10 top tips for safeguarding autistic children on days out

On trips out there is always the possibility of a child wandering off or becoming lost. When you have autistic children they may not be able to communicate with strangers that they are lost. They may not be able to learn how to find a safe person. They may be prone to running if they are upset or scared. All of these things can be concerning to parents when taking their child out for the day. Here are our ten top tips for safeguarding autistic children on days out.

A visit to hospital, part two

It is 10pm and we have just arrived home from hospital. The day progressed as you would expect, with my son becoming hungrier and tired. We watched two films and played cards for a bit before he got quite tearful and generally fed up.

A visit to hospital, part one

I am writing this from a hospital room where we are based for the day. My son is in for day surgery and I am already seeing some of the potential problems with taking an autistic child to hospital for surgery so thought it may be useful to share our experience with you.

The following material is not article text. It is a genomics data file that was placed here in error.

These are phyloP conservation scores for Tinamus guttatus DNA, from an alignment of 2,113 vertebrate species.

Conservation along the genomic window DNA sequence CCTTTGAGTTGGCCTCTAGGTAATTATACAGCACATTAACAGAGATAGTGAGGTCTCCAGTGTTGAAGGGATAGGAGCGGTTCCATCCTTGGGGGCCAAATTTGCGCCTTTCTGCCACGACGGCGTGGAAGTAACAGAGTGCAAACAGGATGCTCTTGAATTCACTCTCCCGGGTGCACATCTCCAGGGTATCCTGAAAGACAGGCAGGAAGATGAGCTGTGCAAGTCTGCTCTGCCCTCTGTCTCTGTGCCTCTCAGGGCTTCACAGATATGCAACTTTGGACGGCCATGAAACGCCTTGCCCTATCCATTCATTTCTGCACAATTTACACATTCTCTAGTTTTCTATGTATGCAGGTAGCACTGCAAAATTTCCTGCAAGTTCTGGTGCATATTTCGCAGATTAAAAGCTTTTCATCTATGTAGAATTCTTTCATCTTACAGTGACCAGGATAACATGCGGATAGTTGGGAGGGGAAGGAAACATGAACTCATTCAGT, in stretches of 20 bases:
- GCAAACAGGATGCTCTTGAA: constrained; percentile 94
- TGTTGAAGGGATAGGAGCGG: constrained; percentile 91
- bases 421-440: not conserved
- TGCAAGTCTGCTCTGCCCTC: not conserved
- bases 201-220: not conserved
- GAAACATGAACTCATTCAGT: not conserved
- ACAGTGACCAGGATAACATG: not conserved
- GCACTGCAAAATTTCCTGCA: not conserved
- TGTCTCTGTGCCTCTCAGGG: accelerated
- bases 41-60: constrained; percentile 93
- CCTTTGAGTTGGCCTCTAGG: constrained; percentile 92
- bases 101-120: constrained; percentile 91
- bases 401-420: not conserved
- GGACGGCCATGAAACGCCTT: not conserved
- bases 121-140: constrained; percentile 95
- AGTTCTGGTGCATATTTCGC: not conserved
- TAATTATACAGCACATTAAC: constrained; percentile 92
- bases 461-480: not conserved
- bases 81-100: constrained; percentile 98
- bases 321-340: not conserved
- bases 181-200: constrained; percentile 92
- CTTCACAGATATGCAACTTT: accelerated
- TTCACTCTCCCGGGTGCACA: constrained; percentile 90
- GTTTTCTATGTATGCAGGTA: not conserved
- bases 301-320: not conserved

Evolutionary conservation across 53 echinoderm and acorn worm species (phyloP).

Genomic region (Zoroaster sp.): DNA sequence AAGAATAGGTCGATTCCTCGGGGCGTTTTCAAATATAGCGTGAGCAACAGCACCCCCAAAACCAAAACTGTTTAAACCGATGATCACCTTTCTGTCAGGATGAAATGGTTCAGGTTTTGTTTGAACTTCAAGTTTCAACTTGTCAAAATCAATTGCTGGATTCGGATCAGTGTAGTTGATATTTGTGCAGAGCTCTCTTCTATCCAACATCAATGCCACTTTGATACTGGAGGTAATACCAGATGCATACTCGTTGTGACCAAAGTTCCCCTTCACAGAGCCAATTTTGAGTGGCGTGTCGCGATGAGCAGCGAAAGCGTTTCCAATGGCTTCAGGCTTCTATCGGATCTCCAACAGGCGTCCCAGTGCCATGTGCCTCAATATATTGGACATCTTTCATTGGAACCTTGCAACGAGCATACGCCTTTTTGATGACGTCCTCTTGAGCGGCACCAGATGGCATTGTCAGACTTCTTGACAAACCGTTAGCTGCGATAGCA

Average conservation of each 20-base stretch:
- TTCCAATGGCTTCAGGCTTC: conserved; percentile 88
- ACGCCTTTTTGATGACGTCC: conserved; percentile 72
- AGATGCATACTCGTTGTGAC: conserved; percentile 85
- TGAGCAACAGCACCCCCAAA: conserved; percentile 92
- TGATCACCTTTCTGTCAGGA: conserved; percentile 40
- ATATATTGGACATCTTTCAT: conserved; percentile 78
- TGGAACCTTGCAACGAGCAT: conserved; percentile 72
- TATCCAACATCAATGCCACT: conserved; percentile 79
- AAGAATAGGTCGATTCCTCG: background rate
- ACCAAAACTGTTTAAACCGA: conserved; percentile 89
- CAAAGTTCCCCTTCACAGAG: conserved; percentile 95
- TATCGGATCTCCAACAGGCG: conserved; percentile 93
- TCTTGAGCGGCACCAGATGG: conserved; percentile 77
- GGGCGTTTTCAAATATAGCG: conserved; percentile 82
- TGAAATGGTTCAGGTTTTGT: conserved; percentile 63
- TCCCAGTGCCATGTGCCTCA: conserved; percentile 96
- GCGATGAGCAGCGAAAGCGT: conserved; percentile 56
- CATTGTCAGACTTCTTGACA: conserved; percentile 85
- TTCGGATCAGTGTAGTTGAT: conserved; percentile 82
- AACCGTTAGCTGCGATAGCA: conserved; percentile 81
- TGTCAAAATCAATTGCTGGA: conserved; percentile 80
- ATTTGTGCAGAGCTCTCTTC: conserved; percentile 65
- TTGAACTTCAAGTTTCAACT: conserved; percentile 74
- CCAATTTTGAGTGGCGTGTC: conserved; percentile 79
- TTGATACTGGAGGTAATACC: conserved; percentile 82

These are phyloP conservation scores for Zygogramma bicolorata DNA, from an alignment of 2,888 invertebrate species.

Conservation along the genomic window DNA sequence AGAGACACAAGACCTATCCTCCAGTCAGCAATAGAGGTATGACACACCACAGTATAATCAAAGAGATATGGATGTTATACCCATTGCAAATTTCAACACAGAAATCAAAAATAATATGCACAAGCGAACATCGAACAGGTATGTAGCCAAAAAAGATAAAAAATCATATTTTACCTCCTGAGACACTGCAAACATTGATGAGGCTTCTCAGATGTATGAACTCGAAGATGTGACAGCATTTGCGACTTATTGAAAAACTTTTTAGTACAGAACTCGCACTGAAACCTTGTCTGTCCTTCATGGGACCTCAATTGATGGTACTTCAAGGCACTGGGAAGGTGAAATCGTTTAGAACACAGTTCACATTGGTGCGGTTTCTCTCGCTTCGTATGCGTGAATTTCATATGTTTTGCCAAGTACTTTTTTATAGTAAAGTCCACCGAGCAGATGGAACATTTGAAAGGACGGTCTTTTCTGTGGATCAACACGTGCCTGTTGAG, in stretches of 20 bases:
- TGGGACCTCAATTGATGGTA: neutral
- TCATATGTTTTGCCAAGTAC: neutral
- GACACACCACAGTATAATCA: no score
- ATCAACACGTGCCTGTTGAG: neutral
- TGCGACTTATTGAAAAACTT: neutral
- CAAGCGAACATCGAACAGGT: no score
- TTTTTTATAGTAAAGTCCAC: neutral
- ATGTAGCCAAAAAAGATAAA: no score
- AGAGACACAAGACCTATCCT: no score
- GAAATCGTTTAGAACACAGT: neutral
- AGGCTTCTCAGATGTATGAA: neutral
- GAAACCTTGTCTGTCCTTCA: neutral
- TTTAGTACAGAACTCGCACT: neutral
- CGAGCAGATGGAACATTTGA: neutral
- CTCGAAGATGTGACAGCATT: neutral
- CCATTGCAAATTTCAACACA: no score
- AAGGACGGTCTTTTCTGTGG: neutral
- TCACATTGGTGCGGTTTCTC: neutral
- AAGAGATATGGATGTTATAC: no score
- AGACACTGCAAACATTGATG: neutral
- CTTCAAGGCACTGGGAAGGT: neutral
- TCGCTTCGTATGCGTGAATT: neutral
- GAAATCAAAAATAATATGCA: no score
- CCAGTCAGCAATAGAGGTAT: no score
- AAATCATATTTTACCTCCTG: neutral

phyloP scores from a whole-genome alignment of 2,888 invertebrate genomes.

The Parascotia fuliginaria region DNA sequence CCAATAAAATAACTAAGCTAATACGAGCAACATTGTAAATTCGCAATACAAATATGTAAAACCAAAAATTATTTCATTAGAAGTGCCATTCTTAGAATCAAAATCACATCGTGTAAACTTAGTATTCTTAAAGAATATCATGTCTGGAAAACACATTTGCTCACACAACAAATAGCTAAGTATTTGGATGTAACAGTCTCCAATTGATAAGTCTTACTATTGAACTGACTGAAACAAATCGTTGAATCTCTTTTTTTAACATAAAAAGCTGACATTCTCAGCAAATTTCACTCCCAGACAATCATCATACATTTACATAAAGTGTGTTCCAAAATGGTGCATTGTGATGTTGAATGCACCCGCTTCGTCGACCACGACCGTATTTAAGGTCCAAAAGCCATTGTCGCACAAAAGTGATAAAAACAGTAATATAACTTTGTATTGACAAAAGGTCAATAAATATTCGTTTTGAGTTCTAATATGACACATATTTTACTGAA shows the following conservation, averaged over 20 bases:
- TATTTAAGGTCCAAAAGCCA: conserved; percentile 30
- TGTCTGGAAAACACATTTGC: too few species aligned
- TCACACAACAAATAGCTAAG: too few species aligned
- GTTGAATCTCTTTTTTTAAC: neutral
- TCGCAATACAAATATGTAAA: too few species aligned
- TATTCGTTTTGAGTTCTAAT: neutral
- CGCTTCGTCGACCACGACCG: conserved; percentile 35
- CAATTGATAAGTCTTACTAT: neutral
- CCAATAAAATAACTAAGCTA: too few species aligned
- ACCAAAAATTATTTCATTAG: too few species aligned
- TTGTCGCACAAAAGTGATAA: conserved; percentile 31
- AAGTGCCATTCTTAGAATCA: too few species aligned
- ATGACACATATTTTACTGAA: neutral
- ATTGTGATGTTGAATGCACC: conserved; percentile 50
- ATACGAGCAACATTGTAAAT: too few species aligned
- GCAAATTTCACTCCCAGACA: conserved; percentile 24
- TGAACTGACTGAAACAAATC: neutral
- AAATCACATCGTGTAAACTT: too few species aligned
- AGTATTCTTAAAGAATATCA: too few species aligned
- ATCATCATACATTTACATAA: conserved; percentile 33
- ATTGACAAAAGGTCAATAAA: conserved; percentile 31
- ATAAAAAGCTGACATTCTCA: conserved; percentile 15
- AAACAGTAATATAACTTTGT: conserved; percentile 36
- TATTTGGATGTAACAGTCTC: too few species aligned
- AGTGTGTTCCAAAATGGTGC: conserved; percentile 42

Celebrating Eid Al-Fitr with autistic children

For autistic children Eid Al-Fitr can be an overwhelming time. Autistic children are even sometimes excluded from celebrations in case of meltdown or embarrassing behaviour.

Here are some ideas to help your autistic child celebrate Eid Al-Fitr.

Perspective

About five minutes from my house is a petrol station and we stopped to fill up the car. My friend got out and announced that the boot was open. It wasn’t a bit open, it was wide open and there was a present shaped gap near the front!

Perspective

About five minutes from my house is a petrol station and we stopped to fill up the car. My friend got out and announced that the boot was open. It wasn’t a bit open, it was wide open and there was a present shaped gap near the front!